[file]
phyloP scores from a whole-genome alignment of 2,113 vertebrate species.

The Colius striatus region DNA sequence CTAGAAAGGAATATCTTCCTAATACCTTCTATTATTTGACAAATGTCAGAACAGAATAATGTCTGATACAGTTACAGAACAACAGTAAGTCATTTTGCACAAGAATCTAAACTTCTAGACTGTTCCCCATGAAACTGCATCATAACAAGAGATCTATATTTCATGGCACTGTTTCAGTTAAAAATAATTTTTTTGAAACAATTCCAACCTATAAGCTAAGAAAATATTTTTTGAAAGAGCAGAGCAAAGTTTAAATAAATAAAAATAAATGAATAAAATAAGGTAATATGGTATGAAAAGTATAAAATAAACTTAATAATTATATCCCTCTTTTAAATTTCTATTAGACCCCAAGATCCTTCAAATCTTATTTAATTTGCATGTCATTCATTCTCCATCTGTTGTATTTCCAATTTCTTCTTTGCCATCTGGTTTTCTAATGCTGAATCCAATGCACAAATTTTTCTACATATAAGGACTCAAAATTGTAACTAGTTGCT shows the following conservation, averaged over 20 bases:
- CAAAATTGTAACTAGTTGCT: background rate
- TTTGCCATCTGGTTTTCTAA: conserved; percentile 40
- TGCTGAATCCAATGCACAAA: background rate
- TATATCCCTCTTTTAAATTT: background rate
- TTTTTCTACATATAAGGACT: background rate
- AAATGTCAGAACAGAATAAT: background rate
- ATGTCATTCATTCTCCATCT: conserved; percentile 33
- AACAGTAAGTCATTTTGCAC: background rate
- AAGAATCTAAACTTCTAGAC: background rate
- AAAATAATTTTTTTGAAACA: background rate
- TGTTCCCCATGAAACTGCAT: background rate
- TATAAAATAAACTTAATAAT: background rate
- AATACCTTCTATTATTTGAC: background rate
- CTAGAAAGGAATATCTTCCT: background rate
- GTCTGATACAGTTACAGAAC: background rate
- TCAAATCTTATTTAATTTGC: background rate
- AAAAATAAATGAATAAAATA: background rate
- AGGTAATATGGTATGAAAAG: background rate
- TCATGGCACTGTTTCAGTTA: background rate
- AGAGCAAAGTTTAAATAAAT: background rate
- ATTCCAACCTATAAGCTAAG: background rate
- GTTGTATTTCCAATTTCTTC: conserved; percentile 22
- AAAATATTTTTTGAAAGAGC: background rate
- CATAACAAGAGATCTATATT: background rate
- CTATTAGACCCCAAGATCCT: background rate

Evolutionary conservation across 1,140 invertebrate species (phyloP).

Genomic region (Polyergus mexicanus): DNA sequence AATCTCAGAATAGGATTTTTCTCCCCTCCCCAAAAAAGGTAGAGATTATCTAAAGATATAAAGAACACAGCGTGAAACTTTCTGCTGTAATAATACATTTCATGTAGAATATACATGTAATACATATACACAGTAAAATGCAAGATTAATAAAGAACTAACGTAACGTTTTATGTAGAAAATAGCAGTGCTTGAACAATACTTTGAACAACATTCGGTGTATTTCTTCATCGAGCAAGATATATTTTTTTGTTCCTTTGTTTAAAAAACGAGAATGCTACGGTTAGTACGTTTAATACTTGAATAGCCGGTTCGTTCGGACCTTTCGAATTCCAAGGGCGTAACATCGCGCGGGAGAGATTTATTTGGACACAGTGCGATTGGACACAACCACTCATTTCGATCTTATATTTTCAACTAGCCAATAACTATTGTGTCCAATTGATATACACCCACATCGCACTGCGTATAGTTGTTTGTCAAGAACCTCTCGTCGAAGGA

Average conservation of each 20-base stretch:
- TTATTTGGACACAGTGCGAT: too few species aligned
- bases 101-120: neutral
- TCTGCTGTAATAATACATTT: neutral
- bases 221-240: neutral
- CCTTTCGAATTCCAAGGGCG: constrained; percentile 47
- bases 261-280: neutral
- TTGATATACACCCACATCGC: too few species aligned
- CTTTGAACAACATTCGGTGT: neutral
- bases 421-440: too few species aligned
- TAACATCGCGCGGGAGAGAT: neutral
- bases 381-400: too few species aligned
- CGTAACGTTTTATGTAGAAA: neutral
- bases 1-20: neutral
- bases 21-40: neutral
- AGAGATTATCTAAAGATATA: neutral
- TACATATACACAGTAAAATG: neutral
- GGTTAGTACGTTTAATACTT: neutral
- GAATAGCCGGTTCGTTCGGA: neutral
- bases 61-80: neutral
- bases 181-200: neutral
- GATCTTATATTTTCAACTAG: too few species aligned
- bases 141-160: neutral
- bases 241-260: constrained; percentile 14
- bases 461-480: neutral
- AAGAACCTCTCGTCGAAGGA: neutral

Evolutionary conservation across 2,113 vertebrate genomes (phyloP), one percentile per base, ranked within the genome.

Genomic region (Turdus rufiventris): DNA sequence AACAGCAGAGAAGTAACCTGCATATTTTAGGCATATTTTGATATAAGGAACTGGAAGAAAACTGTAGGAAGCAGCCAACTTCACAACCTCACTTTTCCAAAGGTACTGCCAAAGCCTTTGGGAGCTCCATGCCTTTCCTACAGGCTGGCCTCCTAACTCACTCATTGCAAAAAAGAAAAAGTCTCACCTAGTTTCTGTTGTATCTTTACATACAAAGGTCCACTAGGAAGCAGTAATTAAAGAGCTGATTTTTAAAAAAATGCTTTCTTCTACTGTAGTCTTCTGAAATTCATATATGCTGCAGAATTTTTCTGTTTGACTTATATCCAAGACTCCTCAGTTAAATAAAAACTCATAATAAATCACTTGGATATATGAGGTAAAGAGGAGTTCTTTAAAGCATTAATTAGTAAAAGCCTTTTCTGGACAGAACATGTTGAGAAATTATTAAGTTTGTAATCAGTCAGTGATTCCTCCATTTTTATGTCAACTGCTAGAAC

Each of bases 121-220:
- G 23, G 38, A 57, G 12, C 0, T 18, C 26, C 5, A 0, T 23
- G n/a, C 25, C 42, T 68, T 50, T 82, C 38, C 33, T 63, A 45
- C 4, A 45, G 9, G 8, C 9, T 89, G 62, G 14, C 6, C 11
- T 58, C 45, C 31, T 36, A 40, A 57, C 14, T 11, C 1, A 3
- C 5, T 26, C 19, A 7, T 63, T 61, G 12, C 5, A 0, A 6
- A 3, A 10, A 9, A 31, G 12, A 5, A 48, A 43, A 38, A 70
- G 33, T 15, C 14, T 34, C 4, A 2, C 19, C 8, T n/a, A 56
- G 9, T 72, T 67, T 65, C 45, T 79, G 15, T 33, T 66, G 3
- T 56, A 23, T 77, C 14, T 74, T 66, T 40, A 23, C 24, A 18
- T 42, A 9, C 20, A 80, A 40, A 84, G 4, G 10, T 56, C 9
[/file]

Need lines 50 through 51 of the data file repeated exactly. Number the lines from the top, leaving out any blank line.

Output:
- bases 181-200: neutral
- GATCTTATATTTTCAACTAG: too few species aligned